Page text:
City Park…the words conjure up visions of a 100 or so acres of grassy hills with large shade trees, walking paths, a small pond with ducks…maybe a band shell for outdoor concerts. A place to picnic and relax. San Diego’s “City Park”, now Balboa Park, was anything but that. In 1868 when the land was set aside it was like a moonscape with desert brush and snakes. A lot like the vacant lot across from my childhood home in Tucson in the 1950s. It hardly said “Pack a lunch, bring a blanket!”
Balboa Park came to be largely as a result of the not so hidden agenda of a very successful real estate developer named Alonzo Horton and his good friend, E.W. Morse who was a Trustee of San Diego. In 1867, Horton, who was a successful businessman in San Francisco, heard that he could make a killing buying land in San Diego. Horton was reported to say to his wife before leaving San Francisco, “I am going to San Diego and build a city!”
When Horton arrived, he viewed Old Town, where he met E.W. Morse. Horton observed that, rather than Old Town, the waterfront was the obvious choice for San Diego’s booming metropolis of the future. That peaked Morse’s interest and they became fast friends. Horton discovered that no elections had been held recently and that the current Trustees might not be legally empowered to sell any of the land he was interested in. He proceeded to give $10 to the county clerk for a special election…and he provided three names for consideration…two acquaintances and his friend Morse. Within a few weeks, the election was held. Shortly after, Horton acquired most of downtown at auction…800 acres for $265! The auctioneer was, none other than Morse, his good friend and newly elected Trustee of San Diego.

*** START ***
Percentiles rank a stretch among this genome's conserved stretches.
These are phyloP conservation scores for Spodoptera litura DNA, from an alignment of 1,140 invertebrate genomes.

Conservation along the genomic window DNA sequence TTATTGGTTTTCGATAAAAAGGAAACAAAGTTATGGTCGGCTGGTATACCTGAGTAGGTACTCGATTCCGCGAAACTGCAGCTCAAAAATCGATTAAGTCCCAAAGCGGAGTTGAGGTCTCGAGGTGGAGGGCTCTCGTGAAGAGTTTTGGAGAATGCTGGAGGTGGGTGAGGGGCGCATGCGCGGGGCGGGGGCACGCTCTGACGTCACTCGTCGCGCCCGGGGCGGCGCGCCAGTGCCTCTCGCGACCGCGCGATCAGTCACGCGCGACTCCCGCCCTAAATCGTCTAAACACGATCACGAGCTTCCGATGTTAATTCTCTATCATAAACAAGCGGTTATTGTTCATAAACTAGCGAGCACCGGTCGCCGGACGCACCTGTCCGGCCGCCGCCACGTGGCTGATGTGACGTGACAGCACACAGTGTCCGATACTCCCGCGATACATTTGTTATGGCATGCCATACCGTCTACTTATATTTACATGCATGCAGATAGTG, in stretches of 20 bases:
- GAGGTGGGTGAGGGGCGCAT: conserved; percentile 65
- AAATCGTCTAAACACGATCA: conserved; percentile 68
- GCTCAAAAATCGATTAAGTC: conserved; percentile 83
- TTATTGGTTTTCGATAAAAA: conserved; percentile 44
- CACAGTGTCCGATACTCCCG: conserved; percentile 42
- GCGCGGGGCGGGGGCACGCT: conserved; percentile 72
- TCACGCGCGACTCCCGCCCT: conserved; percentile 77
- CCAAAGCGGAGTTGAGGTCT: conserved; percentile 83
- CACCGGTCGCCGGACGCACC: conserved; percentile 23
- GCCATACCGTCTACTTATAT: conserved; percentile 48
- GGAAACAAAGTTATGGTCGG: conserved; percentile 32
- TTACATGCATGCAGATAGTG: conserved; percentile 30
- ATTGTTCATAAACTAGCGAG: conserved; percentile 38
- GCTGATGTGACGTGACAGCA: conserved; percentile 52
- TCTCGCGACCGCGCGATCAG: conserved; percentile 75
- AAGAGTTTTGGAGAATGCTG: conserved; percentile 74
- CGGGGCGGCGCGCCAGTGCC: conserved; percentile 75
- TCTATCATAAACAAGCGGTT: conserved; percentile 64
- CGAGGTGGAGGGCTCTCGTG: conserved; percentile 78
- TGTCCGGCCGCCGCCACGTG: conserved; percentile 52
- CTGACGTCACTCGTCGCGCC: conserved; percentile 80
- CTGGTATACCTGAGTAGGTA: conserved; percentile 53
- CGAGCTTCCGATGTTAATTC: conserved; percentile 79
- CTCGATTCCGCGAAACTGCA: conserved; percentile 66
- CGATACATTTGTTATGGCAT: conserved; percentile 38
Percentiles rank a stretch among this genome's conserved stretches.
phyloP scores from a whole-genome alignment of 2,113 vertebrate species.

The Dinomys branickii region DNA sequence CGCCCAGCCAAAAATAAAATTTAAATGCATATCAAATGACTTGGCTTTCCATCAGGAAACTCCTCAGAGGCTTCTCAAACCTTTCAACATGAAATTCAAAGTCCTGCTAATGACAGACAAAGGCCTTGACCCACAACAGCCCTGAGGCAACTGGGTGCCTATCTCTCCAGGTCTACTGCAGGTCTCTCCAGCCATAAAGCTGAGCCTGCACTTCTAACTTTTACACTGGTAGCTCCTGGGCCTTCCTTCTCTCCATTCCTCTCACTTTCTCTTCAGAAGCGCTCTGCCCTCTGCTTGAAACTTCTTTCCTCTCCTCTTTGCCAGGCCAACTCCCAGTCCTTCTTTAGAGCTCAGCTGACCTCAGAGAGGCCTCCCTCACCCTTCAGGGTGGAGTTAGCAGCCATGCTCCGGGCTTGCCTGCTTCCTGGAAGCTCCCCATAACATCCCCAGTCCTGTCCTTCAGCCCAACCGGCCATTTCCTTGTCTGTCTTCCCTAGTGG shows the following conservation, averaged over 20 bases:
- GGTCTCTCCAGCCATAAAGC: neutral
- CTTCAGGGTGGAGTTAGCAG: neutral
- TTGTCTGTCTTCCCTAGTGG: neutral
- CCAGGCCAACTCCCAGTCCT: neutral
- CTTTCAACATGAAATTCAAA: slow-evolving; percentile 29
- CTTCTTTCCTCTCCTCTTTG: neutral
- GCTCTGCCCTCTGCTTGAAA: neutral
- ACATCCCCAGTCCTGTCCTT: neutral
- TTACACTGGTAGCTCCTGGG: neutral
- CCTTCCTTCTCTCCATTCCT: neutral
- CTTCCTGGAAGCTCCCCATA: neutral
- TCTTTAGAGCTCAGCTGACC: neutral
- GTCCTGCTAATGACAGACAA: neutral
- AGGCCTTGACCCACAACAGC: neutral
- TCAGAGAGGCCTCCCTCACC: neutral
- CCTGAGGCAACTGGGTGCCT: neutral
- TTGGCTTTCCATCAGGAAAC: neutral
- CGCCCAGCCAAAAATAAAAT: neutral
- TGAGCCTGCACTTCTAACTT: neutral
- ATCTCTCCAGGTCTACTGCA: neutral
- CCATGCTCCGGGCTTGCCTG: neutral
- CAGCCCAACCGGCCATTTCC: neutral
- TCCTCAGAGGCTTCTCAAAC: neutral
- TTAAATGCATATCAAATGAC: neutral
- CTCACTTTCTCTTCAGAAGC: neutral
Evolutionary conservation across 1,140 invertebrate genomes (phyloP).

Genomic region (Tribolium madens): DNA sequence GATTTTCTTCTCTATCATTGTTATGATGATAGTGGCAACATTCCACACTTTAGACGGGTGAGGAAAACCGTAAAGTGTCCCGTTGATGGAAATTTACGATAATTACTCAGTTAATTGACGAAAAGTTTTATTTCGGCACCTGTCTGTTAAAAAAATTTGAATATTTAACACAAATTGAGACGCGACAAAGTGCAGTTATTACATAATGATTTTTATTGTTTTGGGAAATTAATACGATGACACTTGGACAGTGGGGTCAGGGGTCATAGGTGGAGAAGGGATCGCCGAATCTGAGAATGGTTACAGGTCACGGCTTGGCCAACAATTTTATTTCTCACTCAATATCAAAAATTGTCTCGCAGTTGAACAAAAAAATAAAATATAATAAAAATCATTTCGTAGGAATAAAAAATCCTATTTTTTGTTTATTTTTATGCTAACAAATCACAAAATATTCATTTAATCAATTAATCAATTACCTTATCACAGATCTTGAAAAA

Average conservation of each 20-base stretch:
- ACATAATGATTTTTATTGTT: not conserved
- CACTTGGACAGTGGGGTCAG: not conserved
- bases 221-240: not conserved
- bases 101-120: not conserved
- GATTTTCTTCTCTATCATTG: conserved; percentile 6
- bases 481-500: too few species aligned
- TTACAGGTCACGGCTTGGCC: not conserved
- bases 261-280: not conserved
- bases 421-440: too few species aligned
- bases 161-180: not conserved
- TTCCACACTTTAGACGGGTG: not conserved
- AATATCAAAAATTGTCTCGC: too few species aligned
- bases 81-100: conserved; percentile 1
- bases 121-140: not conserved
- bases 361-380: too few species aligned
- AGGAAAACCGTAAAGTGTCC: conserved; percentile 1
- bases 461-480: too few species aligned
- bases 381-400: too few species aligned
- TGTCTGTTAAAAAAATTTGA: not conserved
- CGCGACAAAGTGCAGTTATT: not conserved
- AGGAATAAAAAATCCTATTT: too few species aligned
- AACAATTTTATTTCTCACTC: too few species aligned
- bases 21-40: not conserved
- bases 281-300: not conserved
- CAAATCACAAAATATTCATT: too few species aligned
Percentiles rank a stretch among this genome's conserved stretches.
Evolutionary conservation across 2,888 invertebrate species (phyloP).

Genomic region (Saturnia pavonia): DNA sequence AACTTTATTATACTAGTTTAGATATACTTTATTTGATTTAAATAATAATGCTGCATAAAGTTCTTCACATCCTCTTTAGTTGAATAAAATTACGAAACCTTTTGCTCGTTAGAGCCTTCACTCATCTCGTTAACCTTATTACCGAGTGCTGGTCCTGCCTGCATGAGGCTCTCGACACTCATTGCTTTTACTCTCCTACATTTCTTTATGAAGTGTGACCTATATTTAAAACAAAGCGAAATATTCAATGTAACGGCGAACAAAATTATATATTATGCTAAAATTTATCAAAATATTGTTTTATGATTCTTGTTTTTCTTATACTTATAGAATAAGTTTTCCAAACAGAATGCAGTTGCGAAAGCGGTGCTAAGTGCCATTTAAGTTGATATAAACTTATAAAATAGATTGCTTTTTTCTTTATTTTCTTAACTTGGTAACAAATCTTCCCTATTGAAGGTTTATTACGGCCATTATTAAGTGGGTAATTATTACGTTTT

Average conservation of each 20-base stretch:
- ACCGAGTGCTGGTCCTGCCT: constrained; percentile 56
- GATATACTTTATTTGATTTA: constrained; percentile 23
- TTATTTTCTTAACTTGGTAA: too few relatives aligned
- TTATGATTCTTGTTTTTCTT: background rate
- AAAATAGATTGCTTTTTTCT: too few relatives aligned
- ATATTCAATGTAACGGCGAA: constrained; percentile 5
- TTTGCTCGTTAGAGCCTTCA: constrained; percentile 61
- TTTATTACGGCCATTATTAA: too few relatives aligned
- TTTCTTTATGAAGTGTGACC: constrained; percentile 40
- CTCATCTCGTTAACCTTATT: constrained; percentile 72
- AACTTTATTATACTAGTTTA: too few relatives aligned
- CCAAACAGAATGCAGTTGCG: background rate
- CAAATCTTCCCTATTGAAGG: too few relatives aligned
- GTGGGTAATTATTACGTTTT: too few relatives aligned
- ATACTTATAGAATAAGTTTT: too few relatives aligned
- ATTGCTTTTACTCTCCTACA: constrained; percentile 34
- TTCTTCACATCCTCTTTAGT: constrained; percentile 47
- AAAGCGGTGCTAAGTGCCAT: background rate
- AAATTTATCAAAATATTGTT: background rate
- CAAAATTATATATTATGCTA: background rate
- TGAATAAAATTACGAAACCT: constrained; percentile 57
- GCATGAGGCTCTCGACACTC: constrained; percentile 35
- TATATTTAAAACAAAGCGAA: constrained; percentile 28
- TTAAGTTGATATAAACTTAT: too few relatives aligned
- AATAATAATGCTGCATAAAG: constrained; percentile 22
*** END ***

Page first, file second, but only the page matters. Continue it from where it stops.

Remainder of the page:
Soon after Horton’s deal, a proposal was made by Morse to set aside 320 acres for a city park before all the available land went too quickly and too cheaply. Morse set about surveying the available plots to recommend a park location. He took his friend Horton along. Ultimately the two proposed, not 320 acres, but 1400 acres!!! Coincidentally San Diego’s proposed City Park would flank Horton’s newly acquired land on two sides! Amazingly the proposal was accepted, even though the population of San Diego at the time was about 2300 citizens…that’s over half an acre for every man, woman and child! New York City’s Central Park, the first major landscaped public park in the US, was purchased in 1853…it was just over 750 acres and the population of New York City was 750,000 at the time!
San Diego’s City Park languished for nearly 25 years, unimproved, with vultures (the human kind!) circling to pick it apart. Each attack was met with resistance. In 1892 after no action was taken in response to her pleas for an official landscaping plan, horticulturalist Kate Sessions (the Mother of Balboa Park) took matters into her own hands. She acquired a 10 year lease for 32 acres near her home at the edge of the park to serve as a nursery. Here she experimented with plants from around the world that would thrive in San Diego’s climate. In lieu of rent, she was required to plant 100 trees each year in the Park and provide 300 potted trees and bushes to adorn city streets. Each year, Sessions planted more trees than was required. But it was a daunting task!
In 1909, City Park finally started to receive the attention it deserved. President Taft announced that the Panama Canal would be completed by January 1, 1915. On July 9, 1909, G. Aubrey Davidson suggested San Diego host a World’s Fair to celebrate the completion of the Panama Canal. In 1910 San Francisco proposed a World’s Fair in their city with the same theme. Then New Orleans proposed the same. Sacramento awarded $5 million to San Francisco in order to keep the fair in California. Congress, who liked the idea of not needing to use federal funds, decided to officially declare San Francisco as the site for the 1915 World’s Fair.